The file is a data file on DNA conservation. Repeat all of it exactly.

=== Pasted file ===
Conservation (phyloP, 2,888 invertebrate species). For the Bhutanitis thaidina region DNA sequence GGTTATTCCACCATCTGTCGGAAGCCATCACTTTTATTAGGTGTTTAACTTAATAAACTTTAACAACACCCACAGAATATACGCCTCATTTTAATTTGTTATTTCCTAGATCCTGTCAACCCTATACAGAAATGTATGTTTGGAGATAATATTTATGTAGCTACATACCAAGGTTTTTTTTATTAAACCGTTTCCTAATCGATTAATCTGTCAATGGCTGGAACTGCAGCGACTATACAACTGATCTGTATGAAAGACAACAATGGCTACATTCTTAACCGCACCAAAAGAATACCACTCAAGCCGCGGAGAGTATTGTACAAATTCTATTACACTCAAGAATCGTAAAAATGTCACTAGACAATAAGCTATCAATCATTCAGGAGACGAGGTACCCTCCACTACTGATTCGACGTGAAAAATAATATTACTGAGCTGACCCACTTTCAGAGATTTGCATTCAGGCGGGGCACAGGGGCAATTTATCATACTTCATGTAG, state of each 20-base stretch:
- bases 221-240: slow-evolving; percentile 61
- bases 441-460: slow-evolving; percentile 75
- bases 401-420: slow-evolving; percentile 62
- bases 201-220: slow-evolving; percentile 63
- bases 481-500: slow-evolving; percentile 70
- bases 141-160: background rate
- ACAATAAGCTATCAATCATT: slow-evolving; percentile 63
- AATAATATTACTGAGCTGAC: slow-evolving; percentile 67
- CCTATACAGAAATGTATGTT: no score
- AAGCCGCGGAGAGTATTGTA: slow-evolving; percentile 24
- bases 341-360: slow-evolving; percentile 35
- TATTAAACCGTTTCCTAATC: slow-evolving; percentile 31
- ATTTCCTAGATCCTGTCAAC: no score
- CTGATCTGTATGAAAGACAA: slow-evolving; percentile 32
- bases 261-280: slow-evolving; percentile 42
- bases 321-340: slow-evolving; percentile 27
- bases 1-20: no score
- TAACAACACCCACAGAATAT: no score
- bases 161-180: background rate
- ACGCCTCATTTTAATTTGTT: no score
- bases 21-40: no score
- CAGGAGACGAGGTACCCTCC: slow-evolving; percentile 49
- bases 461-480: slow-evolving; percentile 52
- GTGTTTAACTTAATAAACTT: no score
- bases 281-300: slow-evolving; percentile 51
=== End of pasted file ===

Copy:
Conservation (phyloP, 2,888 invertebrate species). For the Bhutanitis thaidina region DNA sequence GGTTATTCCACCATCTGTCGGAAGCCATCACTTTTATTAGGTGTTTAACTTAATAAACTTTAACAACACCCACAGAATATACGCCTCATTTTAATTTGTTATTTCCTAGATCCTGTCAACCCTATACAGAAATGTATGTTTGGAGATAATATTTATGTAGCTACATACCAAGGTTTTTTTTATTAAACCGTTTCCTAATCGATTAATCTGTCAATGGCTGGAACTGCAGCGACTATACAACTGATCTGTATGAAAGACAACAATGGCTACATTCTTAACCGCACCAAAAGAATACCACTCAAGCCGCGGAGAGTATTGTACAAATTCTATTACACTCAAGAATCGTAAAAATGTCACTAGACAATAAGCTATCAATCATTCAGGAGACGAGGTACCCTCCACTACTGATTCGACGTGAAAAATAATATTACTGAGCTGACCCACTTTCAGAGATTTGCATTCAGGCGGGGCACAGGGGCAATTTATCATACTTCATGTAG, state of each 20-base stretch:
- bases 221-240: slow-evolving; percentile 61
- bases 441-460: slow-evolving; percentile 75
- bases 401-420: slow-evolving; percentile 62
- bases 201-220: slow-evolving; percentile 63
- bases 481-500: slow-evolving; percentile 70
- bases 141-160: background rate
- ACAATAAGCTATCAATCATT: slow-evolving; percentile 63
- AATAATATTACTGAGCTGAC: slow-evolving; percentile 67
- CCTATACAGAAATGTATGTT: no score
- AAGCCGCGGAGAGTATTGTA: slow-evolving; percentile 24
- bases 341-360: slow-evolving; percentile 35
- TATTAAACCGTTTCCTAATC: slow-evolving; percentile 31
- ATTTCCTAGATCCTGTCAAC: no score
- CTGATCTGTATGAAAGACAA: slow-evolving; percentile 32
- bases 261-280: slow-evolving; percentile 42
- bases 321-340: slow-evolving; percentile 27
- bases 1-20: no score
- TAACAACACCCACAGAATAT: no score
- bases 161-180: background rate
- ACGCCTCATTTTAATTTGTT: no score
- bases 21-40: no score
- CAGGAGACGAGGTACCCTCC: slow-evolving; percentile 49
- bases 461-480: slow-evolving; percentile 52
- GTGTTTAACTTAATAAACTT: no score
- bases 281-300: slow-evolving; percentile 51